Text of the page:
Testing demonstrates your knowledge and mastery of course content. However, there are several factors that can affect your performance. Use the tips and strategies in this section to help you build your confidence and ace your tests.
Start with general test taking basics that apply to all types of tests. Then, use the objective and subjective strategies below to further refine your approach.
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General Test Taking
Objective Test Taking
Examining Returned Tests
Test Taking Basics
There are some things that are good practice for every type of test you take. Use our General Test Taking Strategies handout to help you succeed on a variety of test formats regardless of the subject.
|Find out the details||
Is your exam taking place in-person or online? If it is online, what platform will administer the exam, and how do you log into this platform? Is the exam scheduled for a specific day and time, or are you able to schedule it from a range of available dates? (Schedule your time as soon as you’re able to schedule!)
Answers to these questions will likely vary from class to class, so be sure to write down the information in an organized way. (Your syllabus or professor will provide these testing details.)
|Do an equipment check||If your exam is online, make sure you have the appropriate software and hardware. For example, ProctorU has a hardware check tool. Reach out to a campus resource early if you need equipment or other resources. If your exam is in-person, then be sure to bring needed materials such as a pencil, blue book, and/or calculator.|
|Do a brain dump||Write down formulas, processes, or outlines as soon as possible. This clears your mind for thinking rather than storing information. It also eases the stress of worrying and forgetting.|
|Preview the test||If possible, look over the total number of items and identify point values so you can judge the amount of time you should spend on each item. Focus on the questions that receive the most credit.|
|Read directions carefully||It is a mistake to ignore test directions. Directions provide information you need to get full credit and to mark answers correctly. If possible, underline key terms and number the steps in the directions.|
|Answer the easiest questions first||This builds confidence and may trigger your memory for other information. If you run out of time, then you will have answered the questions you knew.|
|Attempt every question||Expect to experience memory blocks. Mark questions you don’t know and go on. Return to these questions when time permits, even if only to guess. Remember, you may get partial credit. Use positive self-talk to get through periods of anxiety.|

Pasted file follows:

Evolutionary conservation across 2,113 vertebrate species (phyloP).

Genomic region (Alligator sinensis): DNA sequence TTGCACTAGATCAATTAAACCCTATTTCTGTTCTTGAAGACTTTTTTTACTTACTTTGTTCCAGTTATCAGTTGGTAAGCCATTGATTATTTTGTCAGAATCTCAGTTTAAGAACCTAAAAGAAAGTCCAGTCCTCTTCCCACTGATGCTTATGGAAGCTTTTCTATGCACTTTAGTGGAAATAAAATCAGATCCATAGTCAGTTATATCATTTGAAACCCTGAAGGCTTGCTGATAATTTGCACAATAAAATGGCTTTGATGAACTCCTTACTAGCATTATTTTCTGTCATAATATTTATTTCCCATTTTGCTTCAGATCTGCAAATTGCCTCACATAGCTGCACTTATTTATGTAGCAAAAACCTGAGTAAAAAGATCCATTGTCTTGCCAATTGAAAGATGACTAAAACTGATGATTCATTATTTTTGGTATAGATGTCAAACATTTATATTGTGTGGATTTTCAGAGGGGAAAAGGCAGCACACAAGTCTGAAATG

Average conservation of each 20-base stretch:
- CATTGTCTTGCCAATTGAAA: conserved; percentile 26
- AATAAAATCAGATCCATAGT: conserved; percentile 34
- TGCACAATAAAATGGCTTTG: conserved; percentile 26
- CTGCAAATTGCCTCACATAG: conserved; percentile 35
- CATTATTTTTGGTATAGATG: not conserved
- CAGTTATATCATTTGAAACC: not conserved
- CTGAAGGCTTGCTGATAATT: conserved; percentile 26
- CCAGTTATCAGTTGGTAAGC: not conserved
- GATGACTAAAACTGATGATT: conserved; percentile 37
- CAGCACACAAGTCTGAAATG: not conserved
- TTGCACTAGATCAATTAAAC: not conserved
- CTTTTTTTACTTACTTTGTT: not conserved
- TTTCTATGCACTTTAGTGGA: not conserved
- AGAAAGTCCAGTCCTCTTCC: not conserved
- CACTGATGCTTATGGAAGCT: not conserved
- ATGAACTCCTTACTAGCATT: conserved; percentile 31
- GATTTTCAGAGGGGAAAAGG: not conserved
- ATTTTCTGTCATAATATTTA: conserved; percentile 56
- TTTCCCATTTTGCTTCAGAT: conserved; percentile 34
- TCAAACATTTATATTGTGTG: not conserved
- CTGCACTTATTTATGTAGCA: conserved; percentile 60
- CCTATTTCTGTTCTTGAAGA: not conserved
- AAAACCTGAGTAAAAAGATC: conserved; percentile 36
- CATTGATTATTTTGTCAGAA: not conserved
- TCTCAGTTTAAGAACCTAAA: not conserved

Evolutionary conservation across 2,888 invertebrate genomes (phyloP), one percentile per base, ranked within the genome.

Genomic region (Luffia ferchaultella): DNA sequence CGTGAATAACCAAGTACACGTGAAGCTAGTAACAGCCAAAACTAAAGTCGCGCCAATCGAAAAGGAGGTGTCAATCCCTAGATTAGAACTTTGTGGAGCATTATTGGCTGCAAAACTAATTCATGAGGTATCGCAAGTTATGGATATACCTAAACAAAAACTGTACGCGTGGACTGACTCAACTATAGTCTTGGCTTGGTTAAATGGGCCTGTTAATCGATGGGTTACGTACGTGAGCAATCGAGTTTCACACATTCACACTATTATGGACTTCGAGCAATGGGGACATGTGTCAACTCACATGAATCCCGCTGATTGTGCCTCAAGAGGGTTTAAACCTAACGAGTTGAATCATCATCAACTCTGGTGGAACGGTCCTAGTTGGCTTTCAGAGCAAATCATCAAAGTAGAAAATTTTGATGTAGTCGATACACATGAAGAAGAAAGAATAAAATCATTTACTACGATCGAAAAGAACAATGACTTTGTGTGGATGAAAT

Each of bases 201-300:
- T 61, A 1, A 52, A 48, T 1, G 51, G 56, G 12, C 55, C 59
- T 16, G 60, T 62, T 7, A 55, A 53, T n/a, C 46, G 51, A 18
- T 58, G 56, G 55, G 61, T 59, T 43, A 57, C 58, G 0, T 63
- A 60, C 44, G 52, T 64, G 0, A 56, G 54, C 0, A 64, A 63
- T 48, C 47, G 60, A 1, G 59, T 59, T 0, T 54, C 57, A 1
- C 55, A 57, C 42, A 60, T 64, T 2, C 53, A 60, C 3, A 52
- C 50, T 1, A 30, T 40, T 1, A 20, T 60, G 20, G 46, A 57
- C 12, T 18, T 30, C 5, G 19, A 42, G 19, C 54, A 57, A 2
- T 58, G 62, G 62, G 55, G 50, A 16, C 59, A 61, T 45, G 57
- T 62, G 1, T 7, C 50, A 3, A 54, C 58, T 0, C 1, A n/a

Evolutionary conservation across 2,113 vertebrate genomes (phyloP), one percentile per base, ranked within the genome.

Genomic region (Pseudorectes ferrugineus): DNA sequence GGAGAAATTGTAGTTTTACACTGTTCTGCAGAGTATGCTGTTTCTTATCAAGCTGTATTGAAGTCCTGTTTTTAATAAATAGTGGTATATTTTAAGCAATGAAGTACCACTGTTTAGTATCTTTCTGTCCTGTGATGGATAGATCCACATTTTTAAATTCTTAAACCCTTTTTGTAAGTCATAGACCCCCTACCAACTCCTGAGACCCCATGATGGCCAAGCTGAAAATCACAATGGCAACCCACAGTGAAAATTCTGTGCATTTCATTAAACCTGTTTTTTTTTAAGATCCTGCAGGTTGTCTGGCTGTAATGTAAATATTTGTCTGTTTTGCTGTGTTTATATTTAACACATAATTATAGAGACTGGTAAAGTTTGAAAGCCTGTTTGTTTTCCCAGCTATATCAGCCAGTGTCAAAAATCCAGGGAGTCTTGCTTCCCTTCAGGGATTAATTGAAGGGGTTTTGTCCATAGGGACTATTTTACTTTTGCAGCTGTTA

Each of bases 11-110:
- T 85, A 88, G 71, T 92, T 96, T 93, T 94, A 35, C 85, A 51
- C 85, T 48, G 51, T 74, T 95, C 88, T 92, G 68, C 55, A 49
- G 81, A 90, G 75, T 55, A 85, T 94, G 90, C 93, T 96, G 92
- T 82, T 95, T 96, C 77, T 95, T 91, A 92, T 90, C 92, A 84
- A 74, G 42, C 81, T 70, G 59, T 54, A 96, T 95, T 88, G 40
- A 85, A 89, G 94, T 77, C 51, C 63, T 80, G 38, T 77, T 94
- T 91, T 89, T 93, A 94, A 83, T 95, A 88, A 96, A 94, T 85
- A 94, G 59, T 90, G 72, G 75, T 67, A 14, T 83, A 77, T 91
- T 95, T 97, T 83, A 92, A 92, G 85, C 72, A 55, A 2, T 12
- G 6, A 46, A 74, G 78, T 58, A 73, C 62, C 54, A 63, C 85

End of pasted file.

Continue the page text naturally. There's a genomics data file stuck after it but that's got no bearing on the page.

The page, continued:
|Find a quiet place||Just like when you’re studying, it’s important to select a distraction-limited environment while you’re testing online.|
|Know and use your tools||Depending on your online testing platform, you may have access to a variety of tools. For example, maybe you have an online calculator in your math exam platform.|
|Don’t leave the test page or click the back button||This may result in the loss of your answers! Be careful where you click and how you scroll through the screen.|
|If you have technical issues, don’t panic||Anything from spotty Wi-Fi to the exam platform crashing can cause a disruption. If a technical issue happens, contact your instructor immediately.|
Objective Test Taking Strategies
Objective style questions appear on many exams across content areas. These are questions that have a definitive right answer, which can include multiple choice, matching, and true/false type questions. This Objective Test Taking Strategies handout will provide tips and strategies for this type of questioning.
- Read the question only and quickly gather your thoughts before reading the possible answers.
- Read all choices before answering.
- Cross out choices you know are incorrect.
- Eliminate grammatically incorrect answers.
- Watch for two answers that mean the same thing.
- If a question confuses you, consider the question and each answer as a true/false question.
- Use what you know to analyze and make decisions about information.
- Make sure a statement is completely true before answering true.
- Watch for words such as always, never, seldom, or usually.
- Use the rest of the test for information to help you answer.
- If in doubt; go with your intuition.
- Use the side with the longest responses as the question on matching tests. Use the shorter responses as the answer column. This will save some time.
- Try to determine the relationships between the columns on matching exams. Sometimes they focus more on dates, locations, events, people, causes, effects, and so forth. Identifying the relationships helps you focus your thoughts in an organized manner.
- Watch for double negatives. Negative times negative equals positive.
- For example, consider the phrase “not unimportant.” Something that is “not unimportant” is important.
- When all else fails, guess. Never leave a question blank. Try to devise an answer in your own words. Then look for a matching response. If none exists, make an educated guess.
- Review your exam before turning it in.
Subjective and Essay Test Taking Strategies
Providing a detailed response to a writing prompt in a timed setting can be intimidating. Our Subjective and Essay Tips can help you write an effective response and ace that essay.
Examine Returned Tests
Review your returned tests to assess your study and test-taking skills, and to decide
which of your strategies work.
Use this information to improve future test performance and reduce the stress of taking the next exam in the course.
After an exam, learning from missed questions can help you in the future. When possible, review your graded exam – you may have to meet with your instructor during office hours. Use the Examine Returned Tests tool to assist in your post-test evaluation.